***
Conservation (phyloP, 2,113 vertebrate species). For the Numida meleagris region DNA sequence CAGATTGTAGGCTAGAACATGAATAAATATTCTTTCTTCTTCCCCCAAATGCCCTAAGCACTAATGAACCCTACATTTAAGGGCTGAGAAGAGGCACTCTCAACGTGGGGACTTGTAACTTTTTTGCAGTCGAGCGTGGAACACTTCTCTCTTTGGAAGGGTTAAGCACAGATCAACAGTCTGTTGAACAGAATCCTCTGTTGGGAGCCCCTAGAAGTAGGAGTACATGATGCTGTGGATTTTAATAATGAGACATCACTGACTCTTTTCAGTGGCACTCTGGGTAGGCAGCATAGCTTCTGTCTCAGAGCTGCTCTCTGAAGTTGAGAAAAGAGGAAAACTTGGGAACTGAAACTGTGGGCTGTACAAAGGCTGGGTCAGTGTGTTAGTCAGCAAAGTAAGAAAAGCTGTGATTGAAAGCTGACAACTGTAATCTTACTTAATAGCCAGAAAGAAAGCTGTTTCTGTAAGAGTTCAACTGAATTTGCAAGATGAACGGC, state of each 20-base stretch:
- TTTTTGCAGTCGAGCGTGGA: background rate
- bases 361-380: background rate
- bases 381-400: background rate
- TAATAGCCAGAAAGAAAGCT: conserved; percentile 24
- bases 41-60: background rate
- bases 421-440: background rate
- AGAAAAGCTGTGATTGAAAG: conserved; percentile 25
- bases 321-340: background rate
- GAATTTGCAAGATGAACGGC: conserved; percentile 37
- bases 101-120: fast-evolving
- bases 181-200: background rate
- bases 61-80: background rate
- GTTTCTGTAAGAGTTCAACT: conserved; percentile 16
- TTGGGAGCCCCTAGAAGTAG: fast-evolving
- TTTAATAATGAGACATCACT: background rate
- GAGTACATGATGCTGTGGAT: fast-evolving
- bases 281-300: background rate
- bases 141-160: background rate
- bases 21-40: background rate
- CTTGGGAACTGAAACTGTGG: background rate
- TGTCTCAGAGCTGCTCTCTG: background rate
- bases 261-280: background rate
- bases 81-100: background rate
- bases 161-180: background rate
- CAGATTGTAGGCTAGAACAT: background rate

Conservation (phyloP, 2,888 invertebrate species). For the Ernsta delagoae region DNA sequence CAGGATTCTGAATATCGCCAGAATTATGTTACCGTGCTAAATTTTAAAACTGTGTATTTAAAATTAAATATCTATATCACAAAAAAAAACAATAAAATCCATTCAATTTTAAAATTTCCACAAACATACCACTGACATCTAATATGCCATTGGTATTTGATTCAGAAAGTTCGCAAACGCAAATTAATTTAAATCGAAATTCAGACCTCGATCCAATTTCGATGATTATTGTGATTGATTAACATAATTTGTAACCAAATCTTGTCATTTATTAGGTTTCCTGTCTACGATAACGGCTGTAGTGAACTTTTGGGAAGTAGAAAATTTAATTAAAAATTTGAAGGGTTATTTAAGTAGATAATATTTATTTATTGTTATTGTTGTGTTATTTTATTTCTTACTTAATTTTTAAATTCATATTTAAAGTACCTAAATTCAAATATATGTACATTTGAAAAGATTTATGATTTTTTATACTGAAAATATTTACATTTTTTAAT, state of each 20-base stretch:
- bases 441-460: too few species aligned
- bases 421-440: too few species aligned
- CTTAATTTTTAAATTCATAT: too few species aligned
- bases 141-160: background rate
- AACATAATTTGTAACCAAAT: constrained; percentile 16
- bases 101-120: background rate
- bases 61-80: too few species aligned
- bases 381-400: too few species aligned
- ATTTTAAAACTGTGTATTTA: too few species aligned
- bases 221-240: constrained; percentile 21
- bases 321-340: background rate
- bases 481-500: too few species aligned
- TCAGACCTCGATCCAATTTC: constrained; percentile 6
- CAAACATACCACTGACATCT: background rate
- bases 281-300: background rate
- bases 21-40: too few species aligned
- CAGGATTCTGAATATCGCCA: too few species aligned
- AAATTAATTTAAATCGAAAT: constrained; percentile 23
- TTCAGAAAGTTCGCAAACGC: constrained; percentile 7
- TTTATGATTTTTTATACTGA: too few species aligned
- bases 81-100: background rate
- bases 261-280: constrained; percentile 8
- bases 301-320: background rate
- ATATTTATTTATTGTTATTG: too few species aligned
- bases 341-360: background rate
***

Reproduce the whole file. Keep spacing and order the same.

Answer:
Conservation (phyloP, 2,113 vertebrate species). For the Numida meleagris region DNA sequence CAGATTGTAGGCTAGAACATGAATAAATATTCTTTCTTCTTCCCCCAAATGCCCTAAGCACTAATGAACCCTACATTTAAGGGCTGAGAAGAGGCACTCTCAACGTGGGGACTTGTAACTTTTTTGCAGTCGAGCGTGGAACACTTCTCTCTTTGGAAGGGTTAAGCACAGATCAACAGTCTGTTGAACAGAATCCTCTGTTGGGAGCCCCTAGAAGTAGGAGTACATGATGCTGTGGATTTTAATAATGAGACATCACTGACTCTTTTCAGTGGCACTCTGGGTAGGCAGCATAGCTTCTGTCTCAGAGCTGCTCTCTGAAGTTGAGAAAAGAGGAAAACTTGGGAACTGAAACTGTGGGCTGTACAAAGGCTGGGTCAGTGTGTTAGTCAGCAAAGTAAGAAAAGCTGTGATTGAAAGCTGACAACTGTAATCTTACTTAATAGCCAGAAAGAAAGCTGTTTCTGTAAGAGTTCAACTGAATTTGCAAGATGAACGGC, state of each 20-base stretch:
- TTTTTGCAGTCGAGCGTGGA: background rate
- bases 361-380: background rate
- bases 381-400: background rate
- TAATAGCCAGAAAGAAAGCT: conserved; percentile 24
- bases 41-60: background rate
- bases 421-440: background rate
- AGAAAAGCTGTGATTGAAAG: conserved; percentile 25
- bases 321-340: background rate
- GAATTTGCAAGATGAACGGC: conserved; percentile 37
- bases 101-120: fast-evolving
- bases 181-200: background rate
- bases 61-80: background rate
- GTTTCTGTAAGAGTTCAACT: conserved; percentile 16
- TTGGGAGCCCCTAGAAGTAG: fast-evolving
- TTTAATAATGAGACATCACT: background rate
- GAGTACATGATGCTGTGGAT: fast-evolving
- bases 281-300: background rate
- bases 141-160: background rate
- bases 21-40: background rate
- CTTGGGAACTGAAACTGTGG: background rate
- TGTCTCAGAGCTGCTCTCTG: background rate
- bases 261-280: background rate
- bases 81-100: background rate
- bases 161-180: background rate
- CAGATTGTAGGCTAGAACAT: background rate

Conservation (phyloP, 2,888 invertebrate species). For the Ernsta delagoae region DNA sequence CAGGATTCTGAATATCGCCAGAATTATGTTACCGTGCTAAATTTTAAAACTGTGTATTTAAAATTAAATATCTATATCACAAAAAAAAACAATAAAATCCATTCAATTTTAAAATTTCCACAAACATACCACTGACATCTAATATGCCATTGGTATTTGATTCAGAAAGTTCGCAAACGCAAATTAATTTAAATCGAAATTCAGACCTCGATCCAATTTCGATGATTATTGTGATTGATTAACATAATTTGTAACCAAATCTTGTCATTTATTAGGTTTCCTGTCTACGATAACGGCTGTAGTGAACTTTTGGGAAGTAGAAAATTTAATTAAAAATTTGAAGGGTTATTTAAGTAGATAATATTTATTTATTGTTATTGTTGTGTTATTTTATTTCTTACTTAATTTTTAAATTCATATTTAAAGTACCTAAATTCAAATATATGTACATTTGAAAAGATTTATGATTTTTTATACTGAAAATATTTACATTTTTTAAT, state of each 20-base stretch:
- bases 441-460: too few species aligned
- bases 421-440: too few species aligned
- CTTAATTTTTAAATTCATAT: too few species aligned
- bases 141-160: background rate
- AACATAATTTGTAACCAAAT: constrained; percentile 16
- bases 101-120: background rate
- bases 61-80: too few species aligned
- bases 381-400: too few species aligned
- ATTTTAAAACTGTGTATTTA: too few species aligned
- bases 221-240: constrained; percentile 21
- bases 321-340: background rate
- bases 481-500: too few species aligned
- TCAGACCTCGATCCAATTTC: constrained; percentile 6
- CAAACATACCACTGACATCT: background rate
- bases 281-300: background rate
- bases 21-40: too few species aligned
- CAGGATTCTGAATATCGCCA: too few species aligned
- AAATTAATTTAAATCGAAAT: constrained; percentile 23
- TTCAGAAAGTTCGCAAACGC: constrained; percentile 7
- TTTATGATTTTTTATACTGA: too few species aligned
- bases 81-100: background rate
- bases 261-280: constrained; percentile 8
- bases 301-320: background rate
- ATATTTATTTATTGTTATTG: too few species aligned
- bases 341-360: background rate